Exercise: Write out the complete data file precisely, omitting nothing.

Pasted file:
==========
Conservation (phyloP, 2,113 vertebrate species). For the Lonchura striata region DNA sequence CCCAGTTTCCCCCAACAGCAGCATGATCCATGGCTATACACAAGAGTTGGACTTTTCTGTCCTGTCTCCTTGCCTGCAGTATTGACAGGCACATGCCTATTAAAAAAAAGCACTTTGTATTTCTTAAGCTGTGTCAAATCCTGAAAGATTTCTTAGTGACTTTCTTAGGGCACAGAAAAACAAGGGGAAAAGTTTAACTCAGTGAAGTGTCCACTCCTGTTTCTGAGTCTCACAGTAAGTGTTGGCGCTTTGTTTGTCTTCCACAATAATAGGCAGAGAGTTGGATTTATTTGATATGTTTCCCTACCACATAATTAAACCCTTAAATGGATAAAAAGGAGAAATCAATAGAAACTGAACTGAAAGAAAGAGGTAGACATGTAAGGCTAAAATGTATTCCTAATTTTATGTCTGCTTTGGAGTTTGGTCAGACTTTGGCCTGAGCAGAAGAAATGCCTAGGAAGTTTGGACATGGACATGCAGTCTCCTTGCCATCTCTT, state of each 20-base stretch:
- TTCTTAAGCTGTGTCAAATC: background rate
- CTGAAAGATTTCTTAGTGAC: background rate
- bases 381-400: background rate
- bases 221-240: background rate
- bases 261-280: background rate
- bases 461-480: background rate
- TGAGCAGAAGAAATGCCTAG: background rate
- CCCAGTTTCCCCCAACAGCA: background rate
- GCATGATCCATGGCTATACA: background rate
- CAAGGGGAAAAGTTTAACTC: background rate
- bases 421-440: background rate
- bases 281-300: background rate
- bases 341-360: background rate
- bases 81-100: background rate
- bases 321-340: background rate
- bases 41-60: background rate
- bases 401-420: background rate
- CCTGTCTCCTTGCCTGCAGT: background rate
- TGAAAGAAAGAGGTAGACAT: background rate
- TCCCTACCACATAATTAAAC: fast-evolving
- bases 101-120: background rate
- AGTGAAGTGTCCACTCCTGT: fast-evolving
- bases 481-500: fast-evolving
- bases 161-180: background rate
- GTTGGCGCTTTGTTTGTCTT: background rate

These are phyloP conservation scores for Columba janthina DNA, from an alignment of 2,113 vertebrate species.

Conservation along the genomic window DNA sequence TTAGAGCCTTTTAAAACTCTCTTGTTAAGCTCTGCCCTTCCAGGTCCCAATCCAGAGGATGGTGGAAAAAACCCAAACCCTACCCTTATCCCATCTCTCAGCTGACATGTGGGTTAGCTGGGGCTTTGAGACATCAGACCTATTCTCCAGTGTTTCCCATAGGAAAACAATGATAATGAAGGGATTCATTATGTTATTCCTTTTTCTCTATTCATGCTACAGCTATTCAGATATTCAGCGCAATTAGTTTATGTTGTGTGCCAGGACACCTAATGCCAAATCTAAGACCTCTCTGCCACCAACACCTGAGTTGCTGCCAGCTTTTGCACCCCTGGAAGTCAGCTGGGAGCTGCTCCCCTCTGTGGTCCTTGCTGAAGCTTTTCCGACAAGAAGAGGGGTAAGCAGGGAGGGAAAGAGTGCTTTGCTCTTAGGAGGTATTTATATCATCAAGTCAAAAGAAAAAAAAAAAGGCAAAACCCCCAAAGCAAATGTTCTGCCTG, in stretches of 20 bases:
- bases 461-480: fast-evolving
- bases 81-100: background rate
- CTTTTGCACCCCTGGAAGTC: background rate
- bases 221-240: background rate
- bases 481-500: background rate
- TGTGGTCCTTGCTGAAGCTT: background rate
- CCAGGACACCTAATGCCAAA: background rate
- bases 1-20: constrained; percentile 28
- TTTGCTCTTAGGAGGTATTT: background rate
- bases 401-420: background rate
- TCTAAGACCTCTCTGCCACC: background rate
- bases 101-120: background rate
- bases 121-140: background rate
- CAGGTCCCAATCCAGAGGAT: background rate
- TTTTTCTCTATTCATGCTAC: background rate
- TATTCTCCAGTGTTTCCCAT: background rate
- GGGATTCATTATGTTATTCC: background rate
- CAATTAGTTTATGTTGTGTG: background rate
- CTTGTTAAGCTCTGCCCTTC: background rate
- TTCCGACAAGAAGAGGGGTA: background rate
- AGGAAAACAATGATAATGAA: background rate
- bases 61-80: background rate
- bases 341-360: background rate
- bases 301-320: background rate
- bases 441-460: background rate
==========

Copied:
Conservation (phyloP, 2,113 vertebrate species). For the Lonchura striata region DNA sequence CCCAGTTTCCCCCAACAGCAGCATGATCCATGGCTATACACAAGAGTTGGACTTTTCTGTCCTGTCTCCTTGCCTGCAGTATTGACAGGCACATGCCTATTAAAAAAAAGCACTTTGTATTTCTTAAGCTGTGTCAAATCCTGAAAGATTTCTTAGTGACTTTCTTAGGGCACAGAAAAACAAGGGGAAAAGTTTAACTCAGTGAAGTGTCCACTCCTGTTTCTGAGTCTCACAGTAAGTGTTGGCGCTTTGTTTGTCTTCCACAATAATAGGCAGAGAGTTGGATTTATTTGATATGTTTCCCTACCACATAATTAAACCCTTAAATGGATAAAAAGGAGAAATCAATAGAAACTGAACTGAAAGAAAGAGGTAGACATGTAAGGCTAAAATGTATTCCTAATTTTATGTCTGCTTTGGAGTTTGGTCAGACTTTGGCCTGAGCAGAAGAAATGCCTAGGAAGTTTGGACATGGACATGCAGTCTCCTTGCCATCTCTT, state of each 20-base stretch:
- TTCTTAAGCTGTGTCAAATC: background rate
- CTGAAAGATTTCTTAGTGAC: background rate
- bases 381-400: background rate
- bases 221-240: background rate
- bases 261-280: background rate
- bases 461-480: background rate
- TGAGCAGAAGAAATGCCTAG: background rate
- CCCAGTTTCCCCCAACAGCA: background rate
- GCATGATCCATGGCTATACA: background rate
- CAAGGGGAAAAGTTTAACTC: background rate
- bases 421-440: background rate
- bases 281-300: background rate
- bases 341-360: background rate
- bases 81-100: background rate
- bases 321-340: background rate
- bases 41-60: background rate
- bases 401-420: background rate
- CCTGTCTCCTTGCCTGCAGT: background rate
- TGAAAGAAAGAGGTAGACAT: background rate
- TCCCTACCACATAATTAAAC: fast-evolving
- bases 101-120: background rate
- AGTGAAGTGTCCACTCCTGT: fast-evolving
- bases 481-500: fast-evolving
- bases 161-180: background rate
- GTTGGCGCTTTGTTTGTCTT: background rate

These are phyloP conservation scores for Columba janthina DNA, from an alignment of 2,113 vertebrate species.

Conservation along the genomic window DNA sequence TTAGAGCCTTTTAAAACTCTCTTGTTAAGCTCTGCCCTTCCAGGTCCCAATCCAGAGGATGGTGGAAAAAACCCAAACCCTACCCTTATCCCATCTCTCAGCTGACATGTGGGTTAGCTGGGGCTTTGAGACATCAGACCTATTCTCCAGTGTTTCCCATAGGAAAACAATGATAATGAAGGGATTCATTATGTTATTCCTTTTTCTCTATTCATGCTACAGCTATTCAGATATTCAGCGCAATTAGTTTATGTTGTGTGCCAGGACACCTAATGCCAAATCTAAGACCTCTCTGCCACCAACACCTGAGTTGCTGCCAGCTTTTGCACCCCTGGAAGTCAGCTGGGAGCTGCTCCCCTCTGTGGTCCTTGCTGAAGCTTTTCCGACAAGAAGAGGGGTAAGCAGGGAGGGAAAGAGTGCTTTGCTCTTAGGAGGTATTTATATCATCAAGTCAAAAGAAAAAAAAAAAGGCAAAACCCCCAAAGCAAATGTTCTGCCTG, in stretches of 20 bases:
- bases 461-480: fast-evolving
- bases 81-100: background rate
- CTTTTGCACCCCTGGAAGTC: background rate
- bases 221-240: background rate
- bases 481-500: background rate
- TGTGGTCCTTGCTGAAGCTT: background rate
- CCAGGACACCTAATGCCAAA: background rate
- bases 1-20: constrained; percentile 28
- TTTGCTCTTAGGAGGTATTT: background rate
- bases 401-420: background rate
- TCTAAGACCTCTCTGCCACC: background rate
- bases 101-120: background rate
- bases 121-140: background rate
- CAGGTCCCAATCCAGAGGAT: background rate
- TTTTTCTCTATTCATGCTAC: background rate
- TATTCTCCAGTGTTTCCCAT: background rate
- GGGATTCATTATGTTATTCC: background rate
- CAATTAGTTTATGTTGTGTG: background rate
- CTTGTTAAGCTCTGCCCTTC: background rate
- TTCCGACAAGAAGAGGGGTA: background rate
- AGGAAAACAATGATAATGAA: background rate
- bases 61-80: background rate
- bases 341-360: background rate
- bases 301-320: background rate
- bases 441-460: background rate